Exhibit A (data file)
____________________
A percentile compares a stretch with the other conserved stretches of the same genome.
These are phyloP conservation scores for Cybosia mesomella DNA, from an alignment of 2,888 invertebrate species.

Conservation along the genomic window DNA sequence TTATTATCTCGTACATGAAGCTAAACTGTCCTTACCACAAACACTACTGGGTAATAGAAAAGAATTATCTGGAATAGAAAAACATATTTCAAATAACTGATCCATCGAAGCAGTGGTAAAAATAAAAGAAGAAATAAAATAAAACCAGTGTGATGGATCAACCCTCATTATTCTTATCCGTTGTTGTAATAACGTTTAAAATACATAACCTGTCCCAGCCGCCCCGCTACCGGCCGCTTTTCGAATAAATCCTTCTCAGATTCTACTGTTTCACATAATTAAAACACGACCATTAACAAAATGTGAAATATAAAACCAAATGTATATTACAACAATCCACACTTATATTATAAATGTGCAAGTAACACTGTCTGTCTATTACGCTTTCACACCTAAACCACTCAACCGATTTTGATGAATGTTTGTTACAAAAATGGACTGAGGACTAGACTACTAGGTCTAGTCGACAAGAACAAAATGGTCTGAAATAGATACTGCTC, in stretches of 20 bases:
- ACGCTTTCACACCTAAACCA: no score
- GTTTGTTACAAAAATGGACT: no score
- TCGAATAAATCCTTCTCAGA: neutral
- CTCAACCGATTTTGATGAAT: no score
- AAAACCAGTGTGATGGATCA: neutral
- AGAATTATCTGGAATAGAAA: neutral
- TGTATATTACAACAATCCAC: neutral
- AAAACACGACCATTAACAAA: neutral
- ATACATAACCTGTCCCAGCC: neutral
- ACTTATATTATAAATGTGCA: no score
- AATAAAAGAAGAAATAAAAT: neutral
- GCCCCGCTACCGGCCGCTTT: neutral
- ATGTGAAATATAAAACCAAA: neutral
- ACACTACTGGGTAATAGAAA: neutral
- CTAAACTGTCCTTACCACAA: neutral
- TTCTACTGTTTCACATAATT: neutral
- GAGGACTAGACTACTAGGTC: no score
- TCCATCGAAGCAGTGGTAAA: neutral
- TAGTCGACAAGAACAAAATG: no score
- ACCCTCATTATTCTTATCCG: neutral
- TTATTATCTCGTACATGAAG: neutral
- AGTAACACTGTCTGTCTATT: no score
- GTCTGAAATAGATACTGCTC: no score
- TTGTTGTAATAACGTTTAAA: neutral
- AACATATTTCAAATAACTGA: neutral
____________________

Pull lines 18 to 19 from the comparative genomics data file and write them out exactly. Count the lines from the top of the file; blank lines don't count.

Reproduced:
- CTAAACTGTCCTTACCACAA: neutral
- TTCTACTGTTTCACATAATT: neutral